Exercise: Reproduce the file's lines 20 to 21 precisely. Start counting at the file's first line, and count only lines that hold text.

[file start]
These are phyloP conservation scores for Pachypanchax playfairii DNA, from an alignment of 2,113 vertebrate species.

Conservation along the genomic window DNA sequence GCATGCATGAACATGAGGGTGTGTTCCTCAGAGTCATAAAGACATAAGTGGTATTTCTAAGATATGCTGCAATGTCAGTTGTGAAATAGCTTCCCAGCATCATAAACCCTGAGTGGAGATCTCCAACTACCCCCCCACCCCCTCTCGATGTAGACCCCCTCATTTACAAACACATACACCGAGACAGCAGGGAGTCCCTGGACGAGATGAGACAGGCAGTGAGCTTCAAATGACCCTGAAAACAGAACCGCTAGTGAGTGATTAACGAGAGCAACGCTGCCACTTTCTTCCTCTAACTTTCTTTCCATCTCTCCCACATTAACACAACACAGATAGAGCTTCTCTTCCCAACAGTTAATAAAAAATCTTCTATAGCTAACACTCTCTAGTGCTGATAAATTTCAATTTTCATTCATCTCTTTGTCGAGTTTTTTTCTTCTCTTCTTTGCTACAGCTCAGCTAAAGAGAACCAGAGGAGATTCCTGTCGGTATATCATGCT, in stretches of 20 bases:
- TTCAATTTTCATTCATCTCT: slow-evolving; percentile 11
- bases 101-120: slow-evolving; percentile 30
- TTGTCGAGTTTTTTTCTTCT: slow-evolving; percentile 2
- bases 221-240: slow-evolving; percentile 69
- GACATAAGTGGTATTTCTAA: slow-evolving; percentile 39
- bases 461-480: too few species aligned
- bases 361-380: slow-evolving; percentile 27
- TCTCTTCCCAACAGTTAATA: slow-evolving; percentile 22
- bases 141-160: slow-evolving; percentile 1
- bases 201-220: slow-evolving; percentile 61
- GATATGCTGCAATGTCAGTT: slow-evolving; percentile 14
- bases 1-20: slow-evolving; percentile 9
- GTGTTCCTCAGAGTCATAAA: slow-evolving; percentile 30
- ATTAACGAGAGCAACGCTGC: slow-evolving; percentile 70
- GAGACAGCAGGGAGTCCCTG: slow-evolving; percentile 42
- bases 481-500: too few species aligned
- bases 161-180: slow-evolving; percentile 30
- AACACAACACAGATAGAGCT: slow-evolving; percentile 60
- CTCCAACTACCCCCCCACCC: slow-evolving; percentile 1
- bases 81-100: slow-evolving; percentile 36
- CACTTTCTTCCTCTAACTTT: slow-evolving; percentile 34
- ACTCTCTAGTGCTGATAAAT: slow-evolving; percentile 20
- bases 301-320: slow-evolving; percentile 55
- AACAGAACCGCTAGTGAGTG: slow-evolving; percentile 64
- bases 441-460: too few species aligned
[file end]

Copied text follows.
- AACACAACACAGATAGAGCT: slow-evolving; percentile 60
- CTCCAACTACCCCCCCACCC: slow-evolving; percentile 1